Fiber

Book: Fiber

Author: Rick Bass

Published in 1998 by The University of Georgia Press.

Yes, I read another book by Rick Bass. Sorry, not sorry. I found Fiber at a bookstore down south, and being that it was the only of Bass's books they had, and that it was also a dollar (which kinda made me sad, actually), I bought it. And it was only 52 pages, plus acknowledgements. That's the kind of book you get excited about, as a tired person. As me. 

The truth is that I read the inside book flap, and what it said about Fiber struck me as exactly what Bass spoke about at a workshop I attended out west. "The author asks how a writer survives amidst the destruction of the natural world around him." A current resident of the Yaak Valley in the northwest corner of Montana, Bass writes with a clear intention: to stand in defense of preserving the pristine landscape of the Yaak. 

The story, written as a piece of short fiction, speaks to the progression of a man who first lives in the South, Louisiana, where the landscape is slow-moving, yellow and green and where his livelihood focuses on taking things--oil, and even people's property and possessions--to his merge to living in the west, where the seasons move rapidly, and are each of them distinct. 

What stands out most about Fiber is the level of connection the protagonist has with the landscape. What does he do? He cuts and hauls logs to give to random strangers, to loggers, to people. The main character is a man who learns the beauty of physicality and learning the lay of the land with his fingertips, muscles, and all of his senses. It's a romantic ideal, perhaps--being utterly connected to the earth and its movements. But it's an ideal that I myself (as a reader, a person, a human being), would like to get closer to, myself. 

This book makes me question the place our country is in now. Obviously I've questioned this before: our new president is making decisions that are shocking, unkind and inconsiderate to the earth. Fixing everything is impossible, and getting a different president isn't the solution (though no doubt it could make a literal world of difference). 

It is one thing to bitch and complain about people making poor decisions, and it's another to be an activist, which simply means I'd be actively working to resist the destruction of wilderness. The protagonist of Fiber is adamant: we must speak up and tell impassioned stories about doing good for our environment, for the land and its inhabitants. (This is to say that doing good to the earth will always benefit the humans who live on it and off of it, and that taking too much for our own gain will only destroy us, as well). How do we tell good stories? We must first live them. And we must learn to live within the patterns of the earth. Really, it seems like taking two steps backward to take a single step forward. But that's okay. Slow is okay.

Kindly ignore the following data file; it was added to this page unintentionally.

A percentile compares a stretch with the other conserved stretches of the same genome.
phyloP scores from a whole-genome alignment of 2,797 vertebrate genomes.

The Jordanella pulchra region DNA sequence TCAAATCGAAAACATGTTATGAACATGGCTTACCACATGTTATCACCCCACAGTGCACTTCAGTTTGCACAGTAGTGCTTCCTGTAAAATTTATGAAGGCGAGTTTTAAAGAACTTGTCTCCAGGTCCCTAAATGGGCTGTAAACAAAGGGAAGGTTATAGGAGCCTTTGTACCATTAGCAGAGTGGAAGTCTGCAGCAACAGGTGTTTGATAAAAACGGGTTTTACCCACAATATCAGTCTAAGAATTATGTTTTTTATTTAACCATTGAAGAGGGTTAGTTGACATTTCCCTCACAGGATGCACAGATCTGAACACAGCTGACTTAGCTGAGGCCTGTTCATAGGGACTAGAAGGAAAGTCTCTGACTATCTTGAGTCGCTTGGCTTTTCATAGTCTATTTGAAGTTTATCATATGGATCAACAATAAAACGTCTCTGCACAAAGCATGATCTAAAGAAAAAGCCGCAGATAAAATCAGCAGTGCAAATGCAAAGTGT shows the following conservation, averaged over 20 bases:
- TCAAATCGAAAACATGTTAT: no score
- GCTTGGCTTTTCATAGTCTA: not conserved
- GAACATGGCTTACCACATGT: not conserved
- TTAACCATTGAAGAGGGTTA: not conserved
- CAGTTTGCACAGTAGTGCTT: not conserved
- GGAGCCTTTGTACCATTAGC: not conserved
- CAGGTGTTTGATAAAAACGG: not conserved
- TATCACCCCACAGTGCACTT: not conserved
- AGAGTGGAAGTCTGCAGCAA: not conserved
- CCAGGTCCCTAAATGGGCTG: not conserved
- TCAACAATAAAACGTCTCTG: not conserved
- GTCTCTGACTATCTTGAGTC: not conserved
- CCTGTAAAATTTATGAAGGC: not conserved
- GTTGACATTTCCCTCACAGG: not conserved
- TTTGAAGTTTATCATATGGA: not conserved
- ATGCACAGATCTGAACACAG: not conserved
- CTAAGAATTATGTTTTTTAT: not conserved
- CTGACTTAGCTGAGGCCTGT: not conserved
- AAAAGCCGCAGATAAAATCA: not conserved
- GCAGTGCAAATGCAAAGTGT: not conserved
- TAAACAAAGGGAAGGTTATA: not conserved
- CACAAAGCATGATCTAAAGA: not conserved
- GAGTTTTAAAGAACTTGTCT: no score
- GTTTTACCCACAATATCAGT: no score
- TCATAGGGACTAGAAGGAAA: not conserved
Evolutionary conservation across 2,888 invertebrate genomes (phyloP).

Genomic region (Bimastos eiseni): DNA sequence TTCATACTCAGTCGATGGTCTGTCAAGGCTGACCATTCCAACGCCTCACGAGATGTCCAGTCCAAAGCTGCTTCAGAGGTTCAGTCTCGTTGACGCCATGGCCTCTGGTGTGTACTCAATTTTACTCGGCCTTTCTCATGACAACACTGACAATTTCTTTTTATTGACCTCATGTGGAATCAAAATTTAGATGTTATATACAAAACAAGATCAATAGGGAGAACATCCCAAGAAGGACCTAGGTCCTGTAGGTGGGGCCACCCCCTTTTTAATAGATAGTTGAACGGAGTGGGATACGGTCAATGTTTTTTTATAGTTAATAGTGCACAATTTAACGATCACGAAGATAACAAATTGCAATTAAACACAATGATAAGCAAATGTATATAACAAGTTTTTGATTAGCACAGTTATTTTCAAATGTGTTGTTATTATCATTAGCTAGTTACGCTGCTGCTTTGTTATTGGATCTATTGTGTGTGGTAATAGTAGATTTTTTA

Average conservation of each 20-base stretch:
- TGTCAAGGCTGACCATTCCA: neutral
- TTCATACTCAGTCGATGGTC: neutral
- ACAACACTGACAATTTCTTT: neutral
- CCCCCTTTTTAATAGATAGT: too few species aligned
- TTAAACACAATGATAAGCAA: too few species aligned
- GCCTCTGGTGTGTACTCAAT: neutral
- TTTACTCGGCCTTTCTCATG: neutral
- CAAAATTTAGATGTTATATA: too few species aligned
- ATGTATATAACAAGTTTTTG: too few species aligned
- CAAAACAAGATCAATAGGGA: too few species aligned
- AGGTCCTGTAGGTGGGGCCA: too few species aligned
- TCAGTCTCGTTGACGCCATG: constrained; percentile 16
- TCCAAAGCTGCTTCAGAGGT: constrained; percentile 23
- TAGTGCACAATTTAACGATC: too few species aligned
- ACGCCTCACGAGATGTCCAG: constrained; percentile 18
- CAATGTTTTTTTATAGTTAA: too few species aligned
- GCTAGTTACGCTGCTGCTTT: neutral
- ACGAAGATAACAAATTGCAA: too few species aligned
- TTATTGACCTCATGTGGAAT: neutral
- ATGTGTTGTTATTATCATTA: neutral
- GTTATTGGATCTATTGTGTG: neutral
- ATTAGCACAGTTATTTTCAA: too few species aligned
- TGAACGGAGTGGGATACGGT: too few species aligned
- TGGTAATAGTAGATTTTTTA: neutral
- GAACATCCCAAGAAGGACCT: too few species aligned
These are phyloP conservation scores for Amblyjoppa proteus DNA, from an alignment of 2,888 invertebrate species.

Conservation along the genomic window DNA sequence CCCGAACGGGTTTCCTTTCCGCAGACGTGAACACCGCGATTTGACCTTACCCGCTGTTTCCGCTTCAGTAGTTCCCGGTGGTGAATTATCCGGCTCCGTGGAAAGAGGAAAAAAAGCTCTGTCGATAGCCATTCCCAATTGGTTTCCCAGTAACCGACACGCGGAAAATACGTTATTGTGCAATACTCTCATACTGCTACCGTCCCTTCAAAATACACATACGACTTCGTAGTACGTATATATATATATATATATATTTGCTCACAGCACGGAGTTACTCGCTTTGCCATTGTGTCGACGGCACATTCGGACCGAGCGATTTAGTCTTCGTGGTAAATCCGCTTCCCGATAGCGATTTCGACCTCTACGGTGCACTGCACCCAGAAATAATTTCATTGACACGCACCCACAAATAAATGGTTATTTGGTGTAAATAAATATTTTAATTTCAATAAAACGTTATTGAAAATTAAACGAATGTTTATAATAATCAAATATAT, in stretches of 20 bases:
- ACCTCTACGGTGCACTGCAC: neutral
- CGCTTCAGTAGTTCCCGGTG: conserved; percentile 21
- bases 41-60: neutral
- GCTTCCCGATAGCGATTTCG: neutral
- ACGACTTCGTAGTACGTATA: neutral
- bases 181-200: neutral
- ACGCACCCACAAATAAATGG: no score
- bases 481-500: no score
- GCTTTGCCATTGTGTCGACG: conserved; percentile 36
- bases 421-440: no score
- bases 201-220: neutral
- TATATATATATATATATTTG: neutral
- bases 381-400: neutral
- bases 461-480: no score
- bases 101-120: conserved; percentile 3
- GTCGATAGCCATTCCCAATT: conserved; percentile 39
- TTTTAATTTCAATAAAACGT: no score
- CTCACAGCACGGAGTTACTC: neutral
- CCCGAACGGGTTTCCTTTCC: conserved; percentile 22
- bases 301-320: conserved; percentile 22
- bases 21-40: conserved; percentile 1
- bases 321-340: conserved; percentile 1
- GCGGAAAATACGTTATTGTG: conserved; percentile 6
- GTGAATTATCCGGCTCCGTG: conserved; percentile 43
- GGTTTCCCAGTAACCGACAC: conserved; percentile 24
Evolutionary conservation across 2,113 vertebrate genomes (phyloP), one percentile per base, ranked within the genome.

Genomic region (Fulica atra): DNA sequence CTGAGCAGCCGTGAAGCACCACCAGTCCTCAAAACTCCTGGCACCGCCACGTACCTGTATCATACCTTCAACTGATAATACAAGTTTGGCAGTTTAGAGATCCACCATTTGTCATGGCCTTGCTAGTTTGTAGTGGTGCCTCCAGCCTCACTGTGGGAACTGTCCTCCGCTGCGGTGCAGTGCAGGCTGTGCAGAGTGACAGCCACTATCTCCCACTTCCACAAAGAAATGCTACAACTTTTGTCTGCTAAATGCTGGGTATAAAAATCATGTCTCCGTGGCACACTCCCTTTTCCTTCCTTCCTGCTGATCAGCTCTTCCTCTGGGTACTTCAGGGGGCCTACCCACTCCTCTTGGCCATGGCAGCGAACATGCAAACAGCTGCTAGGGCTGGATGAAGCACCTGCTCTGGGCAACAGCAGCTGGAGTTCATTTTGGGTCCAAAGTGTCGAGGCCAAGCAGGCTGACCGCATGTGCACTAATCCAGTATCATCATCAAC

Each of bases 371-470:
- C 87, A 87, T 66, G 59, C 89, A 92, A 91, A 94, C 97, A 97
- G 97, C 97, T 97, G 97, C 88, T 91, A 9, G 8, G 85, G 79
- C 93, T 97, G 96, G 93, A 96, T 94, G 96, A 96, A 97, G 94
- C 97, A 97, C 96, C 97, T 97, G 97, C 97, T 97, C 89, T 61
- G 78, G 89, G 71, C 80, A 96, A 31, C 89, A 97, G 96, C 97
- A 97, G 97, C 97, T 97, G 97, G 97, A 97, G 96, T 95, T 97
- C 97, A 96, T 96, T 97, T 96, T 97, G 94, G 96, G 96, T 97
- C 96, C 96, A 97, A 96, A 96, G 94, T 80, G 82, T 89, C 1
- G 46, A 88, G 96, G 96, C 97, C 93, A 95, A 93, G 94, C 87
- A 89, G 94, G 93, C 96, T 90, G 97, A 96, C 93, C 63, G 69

I believe in power. What I mean to say is I ascribe great value to it, and like to observe power in action. [...] I like all that goes on in the hundred years of a tree's life, or the two hundred or five hundred years of its span--all the ice and snow, the windstorms, the fires that creep around the edges of some forests and sweep through and across others, starting the process all over, and leaving behind a holy kind of pause, a momentary break in power, before things begin to stretch and grow again, as vigorously as ever. (15)

Maybe in trying to live so we notice things like that, look for that kind of power, we'll learn what living really is. I hope I grow so connected and in tune with the patterns of the earth that I feel no choice but to actively work to protect it. (40).

"Paint me a picture or tell me a story as beautiful as other things in the world today are terrible" (41).

I'm not impassioned yet, but I have confidence I'll get there. That seems strange to say, but: it's true. I'm not there yet. I'm working on it. I'm too much of a people person to devote myself to living off of the land. The culture of this world has affected me enough that I like the amenities like coffee grinders and toilets and who knows what else I use that helps destroy the earth. 

I'm starting to ramble. The point is: when you believe in something, you have no choice but to speak up. Maybe that's the litmus test. Maybe if silence feels comfortable to you, you're doing something wrong. We've each got to figure out our own way to speak up. 

 


next week's book: haven't decided yet.